Advertisement

Gourds: Bitter, Bottle, Wax, Snake, Sponge and Ridge

  • Narinder P. S. DhillonEmail author
  • Supannika Sanguansil
  • Sheo Pujan Singh
  • Mohammed Abu Taher Masud
  • Prashant Kumar
  • Latchumi Kanthan Bharathi
  • Halit Yetişir
  • Rukui Huang
  • Doan Xuan Canh
  • James D. McCreight
Chapter
Part of the Plant Genetics and Genomics: Crops and Models book series (PGG, volume 20)

Abstract

Bitter gourd, bottle gourd, wax gourd, snake gourd, sponge gourd, and ridge gourd are cultivated and marketed by smallholder farmers, and are important crops in home gardens throughout southern and southeastern Asia. These vegetables provide significant dietary nutrients such as vitamin A and C, iron and calcium. Public sector breeders and germplasm curators release open-pollinated varieties of these cucurbits developed through selection from landraces. Private sector breeders develop F1 hybrid cultivars of these gourds that are popular with growers because of their uniformity, early and total marketable yield, and, in some cases, disease resistance. This chapter reviews the status of germplasm resources for sustained genetic improvement of these cucurbit species. Susceptibility to viruses is currently the major production constraint for these gourds, and systematic evaluation of their germplasm against viruses will be helpful for breeding improved cucurbit lines. The germplasm resources of these gourd species are held in an array of genebanks in several countries and may not be readily available for scientific research or to commercial breeders outside of their respective country. Many accessions of these gourd species listed by the World Vegetable Center and the U.S. Germplasm Resources Information Network are either not available or inactive. More accessions of these gourd species and their relatives need, therefore, to be collected from various regions of the tropics, conserved, and evaluated to ensure continuous genetic gains in breeding programs.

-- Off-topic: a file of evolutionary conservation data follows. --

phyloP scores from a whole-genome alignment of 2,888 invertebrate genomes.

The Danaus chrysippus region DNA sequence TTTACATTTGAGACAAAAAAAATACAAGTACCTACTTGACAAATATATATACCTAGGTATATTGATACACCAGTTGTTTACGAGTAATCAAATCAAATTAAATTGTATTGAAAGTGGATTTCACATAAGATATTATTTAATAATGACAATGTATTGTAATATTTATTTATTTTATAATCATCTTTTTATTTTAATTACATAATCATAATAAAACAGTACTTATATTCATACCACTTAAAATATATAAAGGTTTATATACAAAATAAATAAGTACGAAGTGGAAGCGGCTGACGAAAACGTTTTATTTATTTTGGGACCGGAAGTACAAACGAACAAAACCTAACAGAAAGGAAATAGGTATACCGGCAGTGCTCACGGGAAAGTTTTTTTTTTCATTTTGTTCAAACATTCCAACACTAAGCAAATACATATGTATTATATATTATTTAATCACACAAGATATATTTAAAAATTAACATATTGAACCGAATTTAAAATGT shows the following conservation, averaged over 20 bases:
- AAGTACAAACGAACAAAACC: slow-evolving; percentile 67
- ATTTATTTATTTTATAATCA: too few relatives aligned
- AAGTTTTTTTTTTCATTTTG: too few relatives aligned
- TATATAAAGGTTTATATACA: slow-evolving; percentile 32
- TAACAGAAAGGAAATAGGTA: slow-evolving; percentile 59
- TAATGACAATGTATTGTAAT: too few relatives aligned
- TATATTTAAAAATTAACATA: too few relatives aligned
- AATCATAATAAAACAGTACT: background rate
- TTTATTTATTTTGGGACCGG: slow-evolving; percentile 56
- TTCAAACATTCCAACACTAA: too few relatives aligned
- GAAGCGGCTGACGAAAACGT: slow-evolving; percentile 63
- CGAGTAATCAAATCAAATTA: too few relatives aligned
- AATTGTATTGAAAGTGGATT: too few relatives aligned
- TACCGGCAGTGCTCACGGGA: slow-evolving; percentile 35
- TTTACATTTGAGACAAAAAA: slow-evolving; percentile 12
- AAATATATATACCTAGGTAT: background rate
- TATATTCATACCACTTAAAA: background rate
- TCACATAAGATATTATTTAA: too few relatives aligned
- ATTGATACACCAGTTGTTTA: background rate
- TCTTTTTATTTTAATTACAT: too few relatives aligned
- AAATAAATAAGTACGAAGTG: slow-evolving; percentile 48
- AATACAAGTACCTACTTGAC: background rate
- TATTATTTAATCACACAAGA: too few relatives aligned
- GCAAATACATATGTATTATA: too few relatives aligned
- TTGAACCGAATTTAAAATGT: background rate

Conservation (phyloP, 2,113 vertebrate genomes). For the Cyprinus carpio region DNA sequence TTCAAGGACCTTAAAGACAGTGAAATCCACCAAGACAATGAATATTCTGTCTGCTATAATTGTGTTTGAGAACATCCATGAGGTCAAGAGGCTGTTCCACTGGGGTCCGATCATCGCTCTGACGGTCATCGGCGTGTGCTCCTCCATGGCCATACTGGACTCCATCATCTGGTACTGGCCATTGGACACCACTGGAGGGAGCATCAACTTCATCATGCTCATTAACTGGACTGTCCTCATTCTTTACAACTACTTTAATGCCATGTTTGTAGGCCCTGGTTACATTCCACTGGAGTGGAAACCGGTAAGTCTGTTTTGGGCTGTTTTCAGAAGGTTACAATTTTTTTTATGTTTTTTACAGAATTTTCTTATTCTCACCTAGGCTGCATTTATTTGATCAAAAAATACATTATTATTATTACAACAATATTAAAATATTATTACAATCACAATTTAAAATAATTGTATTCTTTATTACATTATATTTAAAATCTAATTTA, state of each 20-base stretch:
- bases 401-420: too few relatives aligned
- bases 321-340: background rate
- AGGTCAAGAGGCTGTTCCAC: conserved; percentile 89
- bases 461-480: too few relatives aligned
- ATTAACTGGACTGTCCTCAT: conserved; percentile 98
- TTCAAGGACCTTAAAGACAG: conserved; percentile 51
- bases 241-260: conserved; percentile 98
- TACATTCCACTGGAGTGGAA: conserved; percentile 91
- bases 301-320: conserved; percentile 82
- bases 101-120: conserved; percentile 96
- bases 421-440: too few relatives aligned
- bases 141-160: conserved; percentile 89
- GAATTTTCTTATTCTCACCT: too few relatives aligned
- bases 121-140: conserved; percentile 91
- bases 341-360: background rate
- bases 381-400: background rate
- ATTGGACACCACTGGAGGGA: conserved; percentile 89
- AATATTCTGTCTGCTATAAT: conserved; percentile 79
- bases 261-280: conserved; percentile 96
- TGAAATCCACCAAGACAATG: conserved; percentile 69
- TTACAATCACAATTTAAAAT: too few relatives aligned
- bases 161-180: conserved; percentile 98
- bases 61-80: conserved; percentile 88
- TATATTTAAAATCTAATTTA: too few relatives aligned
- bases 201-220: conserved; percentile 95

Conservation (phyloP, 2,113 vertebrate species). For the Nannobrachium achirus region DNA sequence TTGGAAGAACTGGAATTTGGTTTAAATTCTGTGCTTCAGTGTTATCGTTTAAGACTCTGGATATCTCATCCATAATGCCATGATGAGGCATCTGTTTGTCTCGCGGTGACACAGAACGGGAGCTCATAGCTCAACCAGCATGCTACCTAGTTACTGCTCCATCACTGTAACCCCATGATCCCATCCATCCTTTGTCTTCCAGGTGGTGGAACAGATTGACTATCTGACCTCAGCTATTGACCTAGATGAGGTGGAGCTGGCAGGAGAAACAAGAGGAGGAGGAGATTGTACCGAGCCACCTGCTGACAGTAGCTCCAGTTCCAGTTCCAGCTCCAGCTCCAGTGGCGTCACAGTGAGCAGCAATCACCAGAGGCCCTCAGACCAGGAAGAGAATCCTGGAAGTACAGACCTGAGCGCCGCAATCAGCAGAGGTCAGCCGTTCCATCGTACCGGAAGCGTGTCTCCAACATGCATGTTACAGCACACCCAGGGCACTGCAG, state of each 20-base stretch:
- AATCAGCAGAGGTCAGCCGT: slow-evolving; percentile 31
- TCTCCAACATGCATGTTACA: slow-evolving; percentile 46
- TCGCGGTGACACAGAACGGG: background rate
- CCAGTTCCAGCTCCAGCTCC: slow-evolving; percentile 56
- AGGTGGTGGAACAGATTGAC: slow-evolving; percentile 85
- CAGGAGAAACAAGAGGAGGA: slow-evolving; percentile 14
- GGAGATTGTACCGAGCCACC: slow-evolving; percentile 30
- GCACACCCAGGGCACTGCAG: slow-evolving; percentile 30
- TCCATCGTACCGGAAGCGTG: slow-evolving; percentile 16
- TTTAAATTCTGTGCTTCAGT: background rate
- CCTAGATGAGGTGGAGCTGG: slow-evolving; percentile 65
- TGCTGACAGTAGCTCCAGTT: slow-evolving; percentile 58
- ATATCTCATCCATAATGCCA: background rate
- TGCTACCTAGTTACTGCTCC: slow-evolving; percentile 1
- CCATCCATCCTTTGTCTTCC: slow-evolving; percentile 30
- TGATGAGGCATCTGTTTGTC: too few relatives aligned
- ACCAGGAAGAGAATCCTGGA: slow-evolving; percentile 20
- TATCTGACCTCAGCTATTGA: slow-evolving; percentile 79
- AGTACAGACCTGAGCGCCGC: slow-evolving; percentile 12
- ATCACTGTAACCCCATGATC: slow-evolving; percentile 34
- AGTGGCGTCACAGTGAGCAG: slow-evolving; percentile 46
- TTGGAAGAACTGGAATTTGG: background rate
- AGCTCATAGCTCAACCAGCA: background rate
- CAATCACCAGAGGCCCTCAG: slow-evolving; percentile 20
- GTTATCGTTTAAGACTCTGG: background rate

Keywords

Momordica charantia Lagenaria siceraria Benincasa hispida Luffa spp. Trichosanthes spp. Genetic resources Disease resistance Grafting Plant breeding 

References

  1. Avital A, Paris HS. Cucurbits depicted in Byzantine mosaics from Israel, 350–600 CE. Ann Bot. 2014;114:203–22.CrossRefPubMedPubMedCentralGoogle Scholar
  2. Bates DM, Robinson RW. Cucumbers, melons and water-melons. In: Smart J, Simmonds NW, editors. Evolution of crop plants. 2nd ed. Harlow: Longman; 1995. p. 89–96.Google Scholar
  3. Bharathi LK, Munshi AD, Behera TK, Vinod, Joseph JK, Bhat KV, Das AB, Sidhu AS. Production and preliminary characterization of novel inter-specific hybrids derived from Momordica species. Curr Sci. 2012;103:178–86.Google Scholar
  4. Bruton BD, Fish WW, Roberts W, Popham W. The influence of rootstock selection on fruit quality attributes of watermelon. Open Food Sci J. 2009;3:15–34.CrossRefGoogle Scholar
  5. Chen CY, Lan H, Li YM, Dai XG. Genetic polymorphism analysis of bitter gourd germplasms by ISSR. J Changjiang Veg. 2012;12:19–22.Google Scholar
  6. Chen ZD, Huang RK, Li QQ, Wen JL, Chen QY, Liang JZ. Disease resistance evaluation of bitter gourd germplasm to Fusarium wilt at seedling stage. J Southern Agric. 2014;45:1776–80.Google Scholar